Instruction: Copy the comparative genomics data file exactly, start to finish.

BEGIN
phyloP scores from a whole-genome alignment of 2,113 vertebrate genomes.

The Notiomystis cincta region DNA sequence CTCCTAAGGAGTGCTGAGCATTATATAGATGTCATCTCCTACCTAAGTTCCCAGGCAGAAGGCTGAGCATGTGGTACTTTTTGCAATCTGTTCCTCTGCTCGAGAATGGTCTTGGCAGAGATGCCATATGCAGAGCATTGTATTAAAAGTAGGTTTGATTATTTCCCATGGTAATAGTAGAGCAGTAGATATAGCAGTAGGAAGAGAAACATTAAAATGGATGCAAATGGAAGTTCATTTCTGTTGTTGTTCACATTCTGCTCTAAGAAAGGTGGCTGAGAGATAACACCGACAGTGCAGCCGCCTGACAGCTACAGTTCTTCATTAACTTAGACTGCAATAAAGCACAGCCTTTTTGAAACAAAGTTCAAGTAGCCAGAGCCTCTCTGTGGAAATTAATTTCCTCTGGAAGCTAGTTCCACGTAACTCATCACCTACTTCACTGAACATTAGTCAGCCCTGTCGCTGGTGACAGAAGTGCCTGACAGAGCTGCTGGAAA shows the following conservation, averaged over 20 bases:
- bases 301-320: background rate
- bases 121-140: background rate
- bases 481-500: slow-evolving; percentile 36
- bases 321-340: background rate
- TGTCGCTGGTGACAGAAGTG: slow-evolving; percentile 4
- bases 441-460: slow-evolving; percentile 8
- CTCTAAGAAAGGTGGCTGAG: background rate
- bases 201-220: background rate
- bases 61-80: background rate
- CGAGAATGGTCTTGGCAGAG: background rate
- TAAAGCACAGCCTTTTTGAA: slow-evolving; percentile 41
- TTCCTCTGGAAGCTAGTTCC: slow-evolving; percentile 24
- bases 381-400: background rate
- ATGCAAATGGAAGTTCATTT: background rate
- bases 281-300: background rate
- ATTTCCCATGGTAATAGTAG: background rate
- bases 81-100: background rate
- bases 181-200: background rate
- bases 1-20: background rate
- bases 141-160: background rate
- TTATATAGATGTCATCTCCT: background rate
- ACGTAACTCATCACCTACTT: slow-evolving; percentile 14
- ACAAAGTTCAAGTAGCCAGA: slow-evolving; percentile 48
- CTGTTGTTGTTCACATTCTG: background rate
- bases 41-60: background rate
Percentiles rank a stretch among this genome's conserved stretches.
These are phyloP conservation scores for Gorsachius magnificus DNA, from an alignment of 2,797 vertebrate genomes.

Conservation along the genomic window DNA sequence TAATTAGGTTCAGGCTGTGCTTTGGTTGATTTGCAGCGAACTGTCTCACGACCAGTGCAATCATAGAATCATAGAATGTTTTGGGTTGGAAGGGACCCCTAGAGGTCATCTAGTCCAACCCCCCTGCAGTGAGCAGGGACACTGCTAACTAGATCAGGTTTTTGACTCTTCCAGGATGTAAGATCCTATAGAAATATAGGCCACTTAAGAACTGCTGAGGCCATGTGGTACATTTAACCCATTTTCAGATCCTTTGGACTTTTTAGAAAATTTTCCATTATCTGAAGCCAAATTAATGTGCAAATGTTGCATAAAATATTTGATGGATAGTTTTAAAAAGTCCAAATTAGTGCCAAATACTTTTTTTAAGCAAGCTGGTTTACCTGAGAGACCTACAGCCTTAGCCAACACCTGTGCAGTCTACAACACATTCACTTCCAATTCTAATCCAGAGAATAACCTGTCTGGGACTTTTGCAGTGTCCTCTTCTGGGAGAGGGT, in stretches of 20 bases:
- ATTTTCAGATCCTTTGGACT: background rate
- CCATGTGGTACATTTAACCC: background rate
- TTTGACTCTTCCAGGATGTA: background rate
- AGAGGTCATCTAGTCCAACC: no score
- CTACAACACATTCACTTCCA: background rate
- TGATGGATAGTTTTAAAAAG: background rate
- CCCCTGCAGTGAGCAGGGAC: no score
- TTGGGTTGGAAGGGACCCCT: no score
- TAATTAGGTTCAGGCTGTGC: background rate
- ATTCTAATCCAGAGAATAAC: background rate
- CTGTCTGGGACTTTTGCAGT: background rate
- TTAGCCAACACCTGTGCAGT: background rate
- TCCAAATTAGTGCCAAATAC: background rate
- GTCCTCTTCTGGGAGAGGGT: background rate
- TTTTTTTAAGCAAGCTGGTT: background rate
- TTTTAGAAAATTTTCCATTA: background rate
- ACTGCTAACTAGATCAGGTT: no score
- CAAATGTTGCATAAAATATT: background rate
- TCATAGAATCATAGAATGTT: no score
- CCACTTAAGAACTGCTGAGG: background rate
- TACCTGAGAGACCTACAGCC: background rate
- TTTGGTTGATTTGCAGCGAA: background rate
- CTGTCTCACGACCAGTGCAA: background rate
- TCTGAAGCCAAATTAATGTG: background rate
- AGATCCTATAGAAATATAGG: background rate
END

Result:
phyloP scores from a whole-genome alignment of 2,113 vertebrate genomes.

The Notiomystis cincta region DNA sequence CTCCTAAGGAGTGCTGAGCATTATATAGATGTCATCTCCTACCTAAGTTCCCAGGCAGAAGGCTGAGCATGTGGTACTTTTTGCAATCTGTTCCTCTGCTCGAGAATGGTCTTGGCAGAGATGCCATATGCAGAGCATTGTATTAAAAGTAGGTTTGATTATTTCCCATGGTAATAGTAGAGCAGTAGATATAGCAGTAGGAAGAGAAACATTAAAATGGATGCAAATGGAAGTTCATTTCTGTTGTTGTTCACATTCTGCTCTAAGAAAGGTGGCTGAGAGATAACACCGACAGTGCAGCCGCCTGACAGCTACAGTTCTTCATTAACTTAGACTGCAATAAAGCACAGCCTTTTTGAAACAAAGTTCAAGTAGCCAGAGCCTCTCTGTGGAAATTAATTTCCTCTGGAAGCTAGTTCCACGTAACTCATCACCTACTTCACTGAACATTAGTCAGCCCTGTCGCTGGTGACAGAAGTGCCTGACAGAGCTGCTGGAAA shows the following conservation, averaged over 20 bases:
- bases 301-320: background rate
- bases 121-140: background rate
- bases 481-500: slow-evolving; percentile 36
- bases 321-340: background rate
- TGTCGCTGGTGACAGAAGTG: slow-evolving; percentile 4
- bases 441-460: slow-evolving; percentile 8
- CTCTAAGAAAGGTGGCTGAG: background rate
- bases 201-220: background rate
- bases 61-80: background rate
- CGAGAATGGTCTTGGCAGAG: background rate
- TAAAGCACAGCCTTTTTGAA: slow-evolving; percentile 41
- TTCCTCTGGAAGCTAGTTCC: slow-evolving; percentile 24
- bases 381-400: background rate
- ATGCAAATGGAAGTTCATTT: background rate
- bases 281-300: background rate
- ATTTCCCATGGTAATAGTAG: background rate
- bases 81-100: background rate
- bases 181-200: background rate
- bases 1-20: background rate
- bases 141-160: background rate
- TTATATAGATGTCATCTCCT: background rate
- ACGTAACTCATCACCTACTT: slow-evolving; percentile 14
- ACAAAGTTCAAGTAGCCAGA: slow-evolving; percentile 48
- CTGTTGTTGTTCACATTCTG: background rate
- bases 41-60: background rate
Percentiles rank a stretch among this genome's conserved stretches.
These are phyloP conservation scores for Gorsachius magnificus DNA, from an alignment of 2,797 vertebrate genomes.

Conservation along the genomic window DNA sequence TAATTAGGTTCAGGCTGTGCTTTGGTTGATTTGCAGCGAACTGTCTCACGACCAGTGCAATCATAGAATCATAGAATGTTTTGGGTTGGAAGGGACCCCTAGAGGTCATCTAGTCCAACCCCCCTGCAGTGAGCAGGGACACTGCTAACTAGATCAGGTTTTTGACTCTTCCAGGATGTAAGATCCTATAGAAATATAGGCCACTTAAGAACTGCTGAGGCCATGTGGTACATTTAACCCATTTTCAGATCCTTTGGACTTTTTAGAAAATTTTCCATTATCTGAAGCCAAATTAATGTGCAAATGTTGCATAAAATATTTGATGGATAGTTTTAAAAAGTCCAAATTAGTGCCAAATACTTTTTTTAAGCAAGCTGGTTTACCTGAGAGACCTACAGCCTTAGCCAACACCTGTGCAGTCTACAACACATTCACTTCCAATTCTAATCCAGAGAATAACCTGTCTGGGACTTTTGCAGTGTCCTCTTCTGGGAGAGGGT, in stretches of 20 bases:
- ATTTTCAGATCCTTTGGACT: background rate
- CCATGTGGTACATTTAACCC: background rate
- TTTGACTCTTCCAGGATGTA: background rate
- AGAGGTCATCTAGTCCAACC: no score
- CTACAACACATTCACTTCCA: background rate
- TGATGGATAGTTTTAAAAAG: background rate
- CCCCTGCAGTGAGCAGGGAC: no score
- TTGGGTTGGAAGGGACCCCT: no score
- TAATTAGGTTCAGGCTGTGC: background rate
- ATTCTAATCCAGAGAATAAC: background rate
- CTGTCTGGGACTTTTGCAGT: background rate
- TTAGCCAACACCTGTGCAGT: background rate
- TCCAAATTAGTGCCAAATAC: background rate
- GTCCTCTTCTGGGAGAGGGT: background rate
- TTTTTTTAAGCAAGCTGGTT: background rate
- TTTTAGAAAATTTTCCATTA: background rate
- ACTGCTAACTAGATCAGGTT: no score
- CAAATGTTGCATAAAATATT: background rate
- TCATAGAATCATAGAATGTT: no score
- CCACTTAAGAACTGCTGAGG: background rate
- TACCTGAGAGACCTACAGCC: background rate
- TTTGGTTGATTTGCAGCGAA: background rate
- CTGTCTCACGACCAGTGCAA: background rate
- TCTGAAGCCAAATTAATGTG: background rate
- AGATCCTATAGAAATATAGG: background rate